What The Research Says
Yes, food plays a huge role in our health, but we can’t ignore the other factors that impact our health. We know that that health is shaped by a variety of things, from our genetic makeup to lifestyle factors like smoking. Sometimes medication and other interventions are the only solution, or are an essential part of the solution and not just a diet.
Bottom Line: There’s more to our health than just what we eat. Majority of the time, treating a condition requires a variety of treatment efforts. Suggesting that we can just go off of our medications or abstain from lifesaving therapy by taking on a diet can be dangerous and potentially deadly advice.
The Magic Pill did get some things right when it comes to the ketogenic diet. However, there’s a whole lot of information and research that was conveniently omitted to support their case. We still need a lot more stronger studies to say with confidence that the keto diet really is the “magic pill”. I do think that the keto diet has its merits, especially in clinical settings, but it’s not without its risks. Not to sound like a broken record, but a healthy diet is one you can maintain in the long run. It’s up to you to find what works for YOU.
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In case you missed it, check out my other post where I covered what â€œThe Magic Pillâ€ gets right about the keto diet.
If you liked this post, you may like:
What This Dietitian Thinks About a Keto Diet for Weight Loss
Is it Safe to Breastfeed on a Keto Diet and How Does it Affect Breast Milk
Can The Keto Diet Cure Your Digestion Problems & IBD?
Does a Keto Diet During Pregnancy Cause Birth Defects?
So friends, tell me, what do you think of the Magic Pill?
What are your general thoughts or experiences with the keto diet?
Any other new food documentary’s you want me to review?
Leave me a comment below!
RD2B Giselle Segovia
Edits By Sofia Tsalamlal, MHSc, RD
Updated on August 15th, 2020
Abbey Sharp is a Registered Dietitian (RD), regulated by the Ontario College of Dietitians. She is a mom, YouTuber, Blogger, award winning cookbook author, media coach specializing in food and nutrition influencers, and a frequent contributor to national publications like Healthline and on national broadcast TV shows.
I have to LOL: I’m reading this article as an ad for Papa John’s pops up … hmmm. Should this be promoted on a ‘dietitian’s’ website?
Abbey Sharp says
What’s wrong with pizza? I’m a huge pizza fan!
LMAO are you serious? Wow! lol
But I guess if people lose the weight on Keto, Dietitians would be out of work, so you do have to promote carbs and pizza in order to continue to have clients to make money from.
Not to mention the very first ad I saw was a McCains Fries (processed crap). This chick is like the big corporations who are out to make money and promote garbage food so that you can get hooked and make them money. I think Abbey is the one that is misleading. Seems most people agree with the program and Abbey gets all defensive with them, only to thank anyone that even remotely agrees with her views that are mainly her opinions or unsupported comments. Abbey’s just a little pissed because she will lose many of her readers. There’s no denying that processed foods (yes not just milk but dairy products) can in part be good for you. She fails to mention (on the subject of milk) how there is 10 to 11 g of sugar per 250 ml glass. Ooooooops! How convenient Abbey. Now there is the milk, then the juice, then the ketchup (yes ketchup has sugar added 3g per teaspoon & the list goes on and on and on ……………………………. and next thing you know by the end of the day you’ve consumed some 80 to 90 grams of sugar. Those McCain fries on her ad contain 20% of daily intake of sodium for a 100 g serving? A small order of fries at McDonalds is approximtely 80 grams. Mmmmmmmmmmm Filling huh? Lest we forget 20% of our sodium intake. She’s out to make money and there is nothing else to say about that.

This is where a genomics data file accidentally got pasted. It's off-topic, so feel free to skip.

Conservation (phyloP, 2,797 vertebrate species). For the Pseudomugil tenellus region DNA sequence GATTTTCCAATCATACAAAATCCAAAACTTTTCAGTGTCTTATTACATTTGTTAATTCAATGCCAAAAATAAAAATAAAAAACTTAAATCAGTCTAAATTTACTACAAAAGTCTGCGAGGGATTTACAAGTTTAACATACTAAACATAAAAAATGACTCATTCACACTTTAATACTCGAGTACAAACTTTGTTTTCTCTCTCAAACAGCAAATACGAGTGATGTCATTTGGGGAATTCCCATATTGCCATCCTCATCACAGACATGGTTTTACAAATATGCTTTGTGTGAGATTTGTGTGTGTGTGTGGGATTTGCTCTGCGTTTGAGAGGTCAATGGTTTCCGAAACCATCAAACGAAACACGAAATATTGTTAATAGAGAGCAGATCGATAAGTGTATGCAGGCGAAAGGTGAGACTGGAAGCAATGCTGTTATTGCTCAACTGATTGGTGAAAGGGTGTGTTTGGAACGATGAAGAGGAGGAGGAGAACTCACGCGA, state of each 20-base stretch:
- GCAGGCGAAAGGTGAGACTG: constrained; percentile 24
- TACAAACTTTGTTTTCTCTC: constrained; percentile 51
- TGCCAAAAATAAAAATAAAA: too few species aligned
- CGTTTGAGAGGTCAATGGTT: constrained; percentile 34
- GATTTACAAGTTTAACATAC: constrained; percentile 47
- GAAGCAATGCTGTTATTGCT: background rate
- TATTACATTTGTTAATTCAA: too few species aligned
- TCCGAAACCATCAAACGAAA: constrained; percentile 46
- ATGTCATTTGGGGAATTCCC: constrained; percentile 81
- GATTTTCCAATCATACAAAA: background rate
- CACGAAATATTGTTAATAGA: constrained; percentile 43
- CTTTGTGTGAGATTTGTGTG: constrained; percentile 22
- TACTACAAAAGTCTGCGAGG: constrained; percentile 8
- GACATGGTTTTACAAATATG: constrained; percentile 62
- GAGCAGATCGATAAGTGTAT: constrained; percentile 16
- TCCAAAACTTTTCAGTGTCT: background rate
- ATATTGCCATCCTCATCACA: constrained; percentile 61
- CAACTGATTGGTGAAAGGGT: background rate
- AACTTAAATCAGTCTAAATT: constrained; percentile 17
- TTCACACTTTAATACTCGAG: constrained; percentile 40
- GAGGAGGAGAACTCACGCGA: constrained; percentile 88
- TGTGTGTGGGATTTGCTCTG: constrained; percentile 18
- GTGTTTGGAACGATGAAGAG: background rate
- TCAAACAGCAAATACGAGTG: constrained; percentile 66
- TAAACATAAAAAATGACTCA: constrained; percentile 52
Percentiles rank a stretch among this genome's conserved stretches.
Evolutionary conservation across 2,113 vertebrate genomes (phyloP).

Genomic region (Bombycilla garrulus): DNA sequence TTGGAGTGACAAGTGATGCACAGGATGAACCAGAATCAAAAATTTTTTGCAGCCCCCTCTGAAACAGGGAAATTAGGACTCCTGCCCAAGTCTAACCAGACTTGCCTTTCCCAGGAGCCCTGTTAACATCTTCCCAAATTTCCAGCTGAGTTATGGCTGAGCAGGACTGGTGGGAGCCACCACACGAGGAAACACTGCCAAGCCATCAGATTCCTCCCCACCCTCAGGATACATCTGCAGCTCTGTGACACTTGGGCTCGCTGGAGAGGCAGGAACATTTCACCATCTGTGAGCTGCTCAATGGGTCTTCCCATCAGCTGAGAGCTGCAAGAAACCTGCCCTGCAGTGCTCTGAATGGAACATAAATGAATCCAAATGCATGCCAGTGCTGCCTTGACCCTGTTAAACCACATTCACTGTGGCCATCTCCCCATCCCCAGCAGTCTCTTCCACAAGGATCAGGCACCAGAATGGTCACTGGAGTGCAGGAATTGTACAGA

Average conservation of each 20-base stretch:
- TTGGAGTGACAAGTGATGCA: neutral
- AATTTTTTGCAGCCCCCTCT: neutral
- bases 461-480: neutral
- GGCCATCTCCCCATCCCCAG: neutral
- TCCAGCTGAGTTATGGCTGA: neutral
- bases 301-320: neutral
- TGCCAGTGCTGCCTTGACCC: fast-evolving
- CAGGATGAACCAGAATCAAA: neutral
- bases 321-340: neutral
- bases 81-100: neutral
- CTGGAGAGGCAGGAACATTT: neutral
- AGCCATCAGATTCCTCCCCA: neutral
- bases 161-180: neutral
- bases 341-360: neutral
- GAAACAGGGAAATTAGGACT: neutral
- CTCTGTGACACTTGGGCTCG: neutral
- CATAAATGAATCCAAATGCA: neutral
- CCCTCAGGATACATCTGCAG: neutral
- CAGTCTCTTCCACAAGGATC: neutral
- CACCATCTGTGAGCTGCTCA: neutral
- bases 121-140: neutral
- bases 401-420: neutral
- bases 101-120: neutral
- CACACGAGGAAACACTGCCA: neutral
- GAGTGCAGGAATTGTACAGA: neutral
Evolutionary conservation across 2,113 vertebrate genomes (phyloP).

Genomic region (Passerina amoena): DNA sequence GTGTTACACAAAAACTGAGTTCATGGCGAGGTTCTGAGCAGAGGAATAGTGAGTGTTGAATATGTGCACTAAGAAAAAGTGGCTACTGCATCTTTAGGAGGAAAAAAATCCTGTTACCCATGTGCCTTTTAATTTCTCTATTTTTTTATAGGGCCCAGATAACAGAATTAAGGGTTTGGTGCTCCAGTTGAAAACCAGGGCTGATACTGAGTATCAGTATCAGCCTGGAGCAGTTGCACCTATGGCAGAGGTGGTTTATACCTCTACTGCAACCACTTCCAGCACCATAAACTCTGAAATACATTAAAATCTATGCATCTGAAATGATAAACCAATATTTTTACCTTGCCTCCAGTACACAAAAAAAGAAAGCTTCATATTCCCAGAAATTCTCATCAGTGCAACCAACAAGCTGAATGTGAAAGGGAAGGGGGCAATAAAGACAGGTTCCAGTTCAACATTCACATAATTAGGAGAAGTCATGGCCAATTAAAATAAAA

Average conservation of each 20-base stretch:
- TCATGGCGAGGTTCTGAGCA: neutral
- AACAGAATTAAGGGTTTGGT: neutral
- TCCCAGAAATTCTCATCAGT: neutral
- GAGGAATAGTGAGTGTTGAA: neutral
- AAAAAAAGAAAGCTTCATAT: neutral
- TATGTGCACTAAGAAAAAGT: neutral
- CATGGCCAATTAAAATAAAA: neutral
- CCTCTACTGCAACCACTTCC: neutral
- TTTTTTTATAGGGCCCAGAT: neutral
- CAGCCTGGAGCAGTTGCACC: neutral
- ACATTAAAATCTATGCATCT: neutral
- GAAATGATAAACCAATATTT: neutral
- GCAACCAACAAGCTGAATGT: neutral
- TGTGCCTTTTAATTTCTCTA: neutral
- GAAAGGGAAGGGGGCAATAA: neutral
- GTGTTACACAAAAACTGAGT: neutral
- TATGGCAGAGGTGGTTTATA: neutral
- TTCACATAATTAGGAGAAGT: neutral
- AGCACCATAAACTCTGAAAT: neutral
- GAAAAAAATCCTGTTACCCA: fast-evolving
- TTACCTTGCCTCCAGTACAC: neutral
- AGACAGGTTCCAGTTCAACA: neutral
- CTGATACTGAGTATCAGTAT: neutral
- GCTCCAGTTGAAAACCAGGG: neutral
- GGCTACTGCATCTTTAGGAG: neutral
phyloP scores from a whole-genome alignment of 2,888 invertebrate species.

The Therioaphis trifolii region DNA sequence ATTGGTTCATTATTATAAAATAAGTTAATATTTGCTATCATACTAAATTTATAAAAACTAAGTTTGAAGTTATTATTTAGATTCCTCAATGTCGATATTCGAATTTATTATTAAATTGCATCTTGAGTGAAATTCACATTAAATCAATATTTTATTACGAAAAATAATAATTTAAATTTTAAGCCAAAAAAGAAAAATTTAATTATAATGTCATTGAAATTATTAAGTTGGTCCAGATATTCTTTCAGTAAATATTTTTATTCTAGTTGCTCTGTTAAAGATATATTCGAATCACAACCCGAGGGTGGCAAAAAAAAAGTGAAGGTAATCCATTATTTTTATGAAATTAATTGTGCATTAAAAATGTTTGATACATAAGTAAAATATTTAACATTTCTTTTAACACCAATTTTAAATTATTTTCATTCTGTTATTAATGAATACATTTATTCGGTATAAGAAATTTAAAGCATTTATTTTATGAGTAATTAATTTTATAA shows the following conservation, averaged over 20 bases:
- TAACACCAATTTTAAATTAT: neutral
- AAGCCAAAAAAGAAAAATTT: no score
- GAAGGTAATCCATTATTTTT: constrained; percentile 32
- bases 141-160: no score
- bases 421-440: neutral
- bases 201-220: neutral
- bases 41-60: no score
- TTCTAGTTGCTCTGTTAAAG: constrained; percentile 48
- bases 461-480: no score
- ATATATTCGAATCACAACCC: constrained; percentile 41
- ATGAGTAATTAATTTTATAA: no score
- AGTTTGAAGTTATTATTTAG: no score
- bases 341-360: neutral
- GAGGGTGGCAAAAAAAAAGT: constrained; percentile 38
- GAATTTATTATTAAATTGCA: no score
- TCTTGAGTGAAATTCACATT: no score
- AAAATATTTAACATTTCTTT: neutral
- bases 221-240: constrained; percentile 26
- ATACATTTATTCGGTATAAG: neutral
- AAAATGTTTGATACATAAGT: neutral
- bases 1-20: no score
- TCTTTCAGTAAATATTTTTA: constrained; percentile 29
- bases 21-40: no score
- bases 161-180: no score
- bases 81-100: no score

People always go to the “paid shill” argument when they know they’re wrong but they have nothing better to contribute
Working in the marketing and digital ad industry, putting keto debate aside, i just wanted to point out that the ads are likely programmatic ads. Hence the author doesn’t dictate what goes on it. She just signs up for having ads but really it could range from a travel hotel ad to food to automobiles. A lot of what you see is likely based on user targeting. So you may see a very different ad than someone else.